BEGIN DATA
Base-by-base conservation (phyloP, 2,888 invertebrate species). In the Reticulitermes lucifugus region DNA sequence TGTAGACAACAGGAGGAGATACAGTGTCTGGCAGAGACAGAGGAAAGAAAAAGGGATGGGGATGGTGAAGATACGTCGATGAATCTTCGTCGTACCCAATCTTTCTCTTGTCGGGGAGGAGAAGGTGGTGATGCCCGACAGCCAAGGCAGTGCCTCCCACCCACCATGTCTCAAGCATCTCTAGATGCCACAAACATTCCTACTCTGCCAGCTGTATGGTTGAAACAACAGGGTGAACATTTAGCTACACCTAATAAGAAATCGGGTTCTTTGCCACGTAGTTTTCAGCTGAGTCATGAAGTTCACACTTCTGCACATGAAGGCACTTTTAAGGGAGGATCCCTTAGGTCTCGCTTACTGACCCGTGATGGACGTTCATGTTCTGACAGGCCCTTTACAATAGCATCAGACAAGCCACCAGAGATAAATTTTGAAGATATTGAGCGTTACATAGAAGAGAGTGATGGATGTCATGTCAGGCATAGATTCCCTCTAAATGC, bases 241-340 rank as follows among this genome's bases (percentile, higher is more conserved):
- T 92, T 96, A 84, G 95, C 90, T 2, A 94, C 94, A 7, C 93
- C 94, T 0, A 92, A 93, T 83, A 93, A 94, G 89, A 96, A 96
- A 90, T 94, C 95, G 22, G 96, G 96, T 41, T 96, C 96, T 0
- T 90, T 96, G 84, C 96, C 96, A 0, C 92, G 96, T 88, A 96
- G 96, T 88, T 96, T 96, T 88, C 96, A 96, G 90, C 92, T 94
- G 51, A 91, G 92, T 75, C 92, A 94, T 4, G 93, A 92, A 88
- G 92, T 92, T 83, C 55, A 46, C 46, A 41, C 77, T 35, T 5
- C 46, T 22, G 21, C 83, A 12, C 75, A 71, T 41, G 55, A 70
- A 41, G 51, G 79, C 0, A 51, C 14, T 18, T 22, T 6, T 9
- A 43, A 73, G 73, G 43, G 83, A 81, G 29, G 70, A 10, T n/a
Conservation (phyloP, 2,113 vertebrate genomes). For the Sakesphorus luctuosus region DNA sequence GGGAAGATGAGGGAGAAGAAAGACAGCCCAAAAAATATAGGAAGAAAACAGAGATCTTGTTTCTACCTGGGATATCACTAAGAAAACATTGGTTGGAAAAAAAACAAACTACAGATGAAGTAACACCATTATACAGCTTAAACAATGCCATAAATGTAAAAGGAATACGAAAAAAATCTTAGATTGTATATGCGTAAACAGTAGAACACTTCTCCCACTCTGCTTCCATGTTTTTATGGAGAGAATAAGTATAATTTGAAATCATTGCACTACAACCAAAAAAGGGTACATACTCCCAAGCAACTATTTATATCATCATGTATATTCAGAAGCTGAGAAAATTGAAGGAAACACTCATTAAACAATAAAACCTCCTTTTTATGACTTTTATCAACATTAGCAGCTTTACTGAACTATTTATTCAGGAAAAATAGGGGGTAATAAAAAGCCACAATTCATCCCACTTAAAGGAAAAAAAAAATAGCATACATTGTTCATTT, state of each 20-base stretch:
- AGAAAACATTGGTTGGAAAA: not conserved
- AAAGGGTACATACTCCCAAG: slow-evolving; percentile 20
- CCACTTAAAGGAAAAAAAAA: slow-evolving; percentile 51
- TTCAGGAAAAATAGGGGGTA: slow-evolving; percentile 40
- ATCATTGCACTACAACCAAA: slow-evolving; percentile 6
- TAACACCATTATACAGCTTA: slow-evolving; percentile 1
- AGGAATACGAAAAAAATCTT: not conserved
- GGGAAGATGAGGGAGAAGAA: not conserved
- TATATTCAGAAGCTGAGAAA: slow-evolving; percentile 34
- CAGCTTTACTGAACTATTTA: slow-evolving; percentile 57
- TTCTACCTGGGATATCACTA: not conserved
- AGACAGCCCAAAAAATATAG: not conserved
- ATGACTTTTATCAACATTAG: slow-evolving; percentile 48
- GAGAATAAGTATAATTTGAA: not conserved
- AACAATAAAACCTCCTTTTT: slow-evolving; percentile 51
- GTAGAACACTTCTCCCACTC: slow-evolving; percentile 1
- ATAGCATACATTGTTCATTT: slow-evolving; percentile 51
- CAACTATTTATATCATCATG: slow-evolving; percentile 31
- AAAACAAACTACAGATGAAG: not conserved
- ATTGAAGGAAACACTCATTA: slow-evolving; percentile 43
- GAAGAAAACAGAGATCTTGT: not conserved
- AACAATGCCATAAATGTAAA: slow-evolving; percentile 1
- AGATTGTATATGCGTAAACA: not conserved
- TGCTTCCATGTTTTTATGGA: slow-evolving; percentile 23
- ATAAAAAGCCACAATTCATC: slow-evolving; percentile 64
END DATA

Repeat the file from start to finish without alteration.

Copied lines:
Base-by-base conservation (phyloP, 2,888 invertebrate species). In the Reticulitermes lucifugus region DNA sequence TGTAGACAACAGGAGGAGATACAGTGTCTGGCAGAGACAGAGGAAAGAAAAAGGGATGGGGATGGTGAAGATACGTCGATGAATCTTCGTCGTACCCAATCTTTCTCTTGTCGGGGAGGAGAAGGTGGTGATGCCCGACAGCCAAGGCAGTGCCTCCCACCCACCATGTCTCAAGCATCTCTAGATGCCACAAACATTCCTACTCTGCCAGCTGTATGGTTGAAACAACAGGGTGAACATTTAGCTACACCTAATAAGAAATCGGGTTCTTTGCCACGTAGTTTTCAGCTGAGTCATGAAGTTCACACTTCTGCACATGAAGGCACTTTTAAGGGAGGATCCCTTAGGTCTCGCTTACTGACCCGTGATGGACGTTCATGTTCTGACAGGCCCTTTACAATAGCATCAGACAAGCCACCAGAGATAAATTTTGAAGATATTGAGCGTTACATAGAAGAGAGTGATGGATGTCATGTCAGGCATAGATTCCCTCTAAATGC, bases 241-340 rank as follows among this genome's bases (percentile, higher is more conserved):
- T 92, T 96, A 84, G 95, C 90, T 2, A 94, C 94, A 7, C 93
- C 94, T 0, A 92, A 93, T 83, A 93, A 94, G 89, A 96, A 96
- A 90, T 94, C 95, G 22, G 96, G 96, T 41, T 96, C 96, T 0
- T 90, T 96, G 84, C 96, C 96, A 0, C 92, G 96, T 88, A 96
- G 96, T 88, T 96, T 96, T 88, C 96, A 96, G 90, C 92, T 94
- G 51, A 91, G 92, T 75, C 92, A 94, T 4, G 93, A 92, A 88
- G 92, T 92, T 83, C 55, A 46, C 46, A 41, C 77, T 35, T 5
- C 46, T 22, G 21, C 83, A 12, C 75, A 71, T 41, G 55, A 70
- A 41, G 51, G 79, C 0, A 51, C 14, T 18, T 22, T 6, T 9
- A 43, A 73, G 73, G 43, G 83, A 81, G 29, G 70, A 10, T n/a
Conservation (phyloP, 2,113 vertebrate genomes). For the Sakesphorus luctuosus region DNA sequence GGGAAGATGAGGGAGAAGAAAGACAGCCCAAAAAATATAGGAAGAAAACAGAGATCTTGTTTCTACCTGGGATATCACTAAGAAAACATTGGTTGGAAAAAAAACAAACTACAGATGAAGTAACACCATTATACAGCTTAAACAATGCCATAAATGTAAAAGGAATACGAAAAAAATCTTAGATTGTATATGCGTAAACAGTAGAACACTTCTCCCACTCTGCTTCCATGTTTTTATGGAGAGAATAAGTATAATTTGAAATCATTGCACTACAACCAAAAAAGGGTACATACTCCCAAGCAACTATTTATATCATCATGTATATTCAGAAGCTGAGAAAATTGAAGGAAACACTCATTAAACAATAAAACCTCCTTTTTATGACTTTTATCAACATTAGCAGCTTTACTGAACTATTTATTCAGGAAAAATAGGGGGTAATAAAAAGCCACAATTCATCCCACTTAAAGGAAAAAAAAAATAGCATACATTGTTCATTT, state of each 20-base stretch:
- AGAAAACATTGGTTGGAAAA: not conserved
- AAAGGGTACATACTCCCAAG: slow-evolving; percentile 20
- CCACTTAAAGGAAAAAAAAA: slow-evolving; percentile 51
- TTCAGGAAAAATAGGGGGTA: slow-evolving; percentile 40
- ATCATTGCACTACAACCAAA: slow-evolving; percentile 6
- TAACACCATTATACAGCTTA: slow-evolving; percentile 1
- AGGAATACGAAAAAAATCTT: not conserved
- GGGAAGATGAGGGAGAAGAA: not conserved
- TATATTCAGAAGCTGAGAAA: slow-evolving; percentile 34
- CAGCTTTACTGAACTATTTA: slow-evolving; percentile 57
- TTCTACCTGGGATATCACTA: not conserved
- AGACAGCCCAAAAAATATAG: not conserved
- ATGACTTTTATCAACATTAG: slow-evolving; percentile 48
- GAGAATAAGTATAATTTGAA: not conserved
- AACAATAAAACCTCCTTTTT: slow-evolving; percentile 51
- GTAGAACACTTCTCCCACTC: slow-evolving; percentile 1
- ATAGCATACATTGTTCATTT: slow-evolving; percentile 51
- CAACTATTTATATCATCATG: slow-evolving; percentile 31
- AAAACAAACTACAGATGAAG: not conserved
- ATTGAAGGAAACACTCATTA: slow-evolving; percentile 43
- GAAGAAAACAGAGATCTTGT: not conserved
- AACAATGCCATAAATGTAAA: slow-evolving; percentile 1
- AGATTGTATATGCGTAAACA: not conserved
- TGCTTCCATGTTTTTATGGA: slow-evolving; percentile 23
- ATAAAAAGCCACAATTCATC: slow-evolving; percentile 64